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ARS Home » Pacific West Area » Aberdeen, Idaho » Small Grains and Potato Germplasm Research » Research » Publications at this Location » Publication #326867

Research Project: Integrating the Development of New Feed Ingredients and Functionality and Genetic Improvement to Enhance Sustainable Production of Rainbow Trout

Location: Small Grains and Potato Germplasm Research

Title: Effect of anthocyanidins on myogenic differentiation in induced and non-induced primary myoblasts from rainbow trout (Oncorhynchus mykiss).

Author
item Villasante, Alejandro - University Of Idaho
item Powell, Madison - University Of Idaho
item Murdoch, Gordon - University Of Idaho
item Overturf, Kenneth - Ken
item Cain, Ken - University Of Idaho
item Wacyk, Jurij - University Of Chile
item Hardy, Ron - University Of Idaho

Submitted to: Comparative Biochemistry and Physiology Part B: Biochemistry and Molecular Biology
Publication Type: Peer Reviewed Journal
Publication Acceptance Date: 3/4/2016
Publication Date: 6/1/2016
Citation: Villasante, A., Powell, M., Murdoch, G., Overturf, K.E., Cain, K., Wacyk, J., Hardy, R. 2016. Effect of anthocyanidins on myogenic differentiation in induced and non-induced primary myoblasts from rainbow trout (Oncorhynchus mykiss). Comparative Biochemistry and Physiology Part B: Biochemistry and Molecular Biology. 196:102-108.

Interpretive Summary: Aquaculture has grown significantly in the last two decades. In the search for safer and more environmentally friendly feed ingredients, plant-derived extracts are being tested. Several of the phytochemicals found in plants have been reported to exert beneficial effects in fish, such as appetite stimulation, growth promotion and increased disease resistance. One such group of phytochemical called anthocynanins are a type of flavonoid that provide the red, blue, and purple pigmentation found in certain fruits and vegetables. Several health benefits have been observed from the dietary intake of food rich in anthocyanins in human and animal studies. Previously we showed that dietary inclusion of anthocyanins improves antioxidant capacity and fatty acid profiles in trout receiving these phytochemicals. Furthermore, we also showed that a mixture of anthocyanins enhances the expression of genes related to anti-oxidant mechanisms and triggers growth in cultured muscle cells obtained from trout. In this study we further explored the mechanisms behind anthocyanin regulation of muscle development in cultured rainbow trout muscle cells. We show that regulation of muscle cell development by anthocyanins is based upon both exposure time and the status of muscle cell differentiation when exposed. This work will help better understand the basis of phytochemical effects at the cellular level for improving muscle development in cultured fish.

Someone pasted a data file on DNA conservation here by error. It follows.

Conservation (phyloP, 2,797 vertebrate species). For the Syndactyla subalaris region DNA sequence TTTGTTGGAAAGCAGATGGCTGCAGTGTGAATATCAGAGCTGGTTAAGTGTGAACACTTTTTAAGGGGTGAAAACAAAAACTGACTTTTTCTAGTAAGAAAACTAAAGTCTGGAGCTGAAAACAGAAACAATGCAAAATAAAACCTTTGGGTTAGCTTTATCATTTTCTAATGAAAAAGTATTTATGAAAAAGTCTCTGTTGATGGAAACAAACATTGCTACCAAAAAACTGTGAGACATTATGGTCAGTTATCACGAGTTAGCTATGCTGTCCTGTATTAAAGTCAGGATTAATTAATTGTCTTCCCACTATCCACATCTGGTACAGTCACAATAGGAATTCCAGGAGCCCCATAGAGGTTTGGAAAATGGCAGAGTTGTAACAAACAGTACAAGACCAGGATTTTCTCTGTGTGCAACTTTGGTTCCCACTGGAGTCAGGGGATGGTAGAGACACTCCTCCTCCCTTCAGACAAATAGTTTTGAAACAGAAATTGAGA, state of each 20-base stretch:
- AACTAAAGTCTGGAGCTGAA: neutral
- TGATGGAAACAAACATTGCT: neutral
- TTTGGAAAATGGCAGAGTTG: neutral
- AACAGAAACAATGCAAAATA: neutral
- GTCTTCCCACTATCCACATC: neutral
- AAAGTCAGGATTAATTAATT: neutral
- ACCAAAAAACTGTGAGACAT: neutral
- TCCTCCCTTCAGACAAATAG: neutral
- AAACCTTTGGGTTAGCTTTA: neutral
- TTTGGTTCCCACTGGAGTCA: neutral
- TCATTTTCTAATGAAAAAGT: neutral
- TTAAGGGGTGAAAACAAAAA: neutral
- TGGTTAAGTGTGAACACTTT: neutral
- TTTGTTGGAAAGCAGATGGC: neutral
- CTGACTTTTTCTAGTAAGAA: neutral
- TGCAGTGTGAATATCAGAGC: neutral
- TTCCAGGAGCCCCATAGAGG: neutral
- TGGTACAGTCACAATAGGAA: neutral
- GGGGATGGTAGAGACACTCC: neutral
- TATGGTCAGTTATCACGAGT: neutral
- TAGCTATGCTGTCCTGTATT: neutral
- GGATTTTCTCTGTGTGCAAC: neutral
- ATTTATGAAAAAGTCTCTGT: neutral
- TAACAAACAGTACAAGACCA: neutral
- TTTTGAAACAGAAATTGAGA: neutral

Technical Abstract: A study was conducted to test whether an anthocyanidin mixture (peonidin, cyanidin and pelargonidin chloride) modulates myogenesis in both induced and non-induced myogenic cells from juvenile rainbow trout (Oncorhynchus mykiss). We evaluated three different anthocyanidin concentrations (1X, 2.5X and 10X) at two sampling times (24 and 36 hours). To test for treatment effects, we analyzed the expression of myoD and pax7 as well as two target genes of the Notch signaling pathway, hey2 and her6. In induced myogenic cells, the lowest and middle anthocyanidin doses caused significantly greater expression of myoD after 24 hours of treatment compared to control. A significantly higher expression of pax7 in cells exposed to either anthocyanidin treatment during 36 hours compared was observed. Similarly, the pax7/myoD ratio was significantly lower in cells exposed to the lowest anthocyanidin doses during 24 hours compared to control. No significant effect of anthocyanidin treatments on the expression of hey2 and her6 at either sampling point was detected. In non-induced cells, we observed no effect of anthocyanidins on myoD expression and significant down-regulation on pax7 expression in cells exposed to either anthocyanidin mixture concentrations after 24 and 36 hours of treatment compared to control. Further, the pax7/myoD ratio was significantly lower in cells exposed to either anthocyanidin doses at both sampling time. In non-induced cells, the highest anthocyanidin dose provoked significantly greater expression of hey2 after 24 hours of treatment compared to control. We detected no such effect in non-induced cells exposed to the lowest and middle anthocyanidin doses during 24 hours of treatment. The expression of her6 was unaffected by anthocyanidin treatments at either sampling time or doses compared to control. Collectively, these findings provide evidence that anthocyanidins modulate specific components of the myogenic programming in fish, thereby potentially affecting somatic growth in fish fed plant-derived extracts rich in this type of polyphenols. Moreover, in early differentiating myogenic cells, the anthocyanidin effect on myogenic programming appears to differ based upon the exposure time and the differentiation stage of the myogenic cells by boosting myogenic differentiation signaling after 24 hours treatment while pausing differentiation, potentially favoring cell survival after 36 hours treatment. Further research to determine whether plant-derived secondary metabolites including alkaloids, terpenoids, tannins, saponins, glycosides, flavonoids, phenolics, steroids and essential oils can modulate myogenic programming in myogenic cells isolated from finfish species is warranted.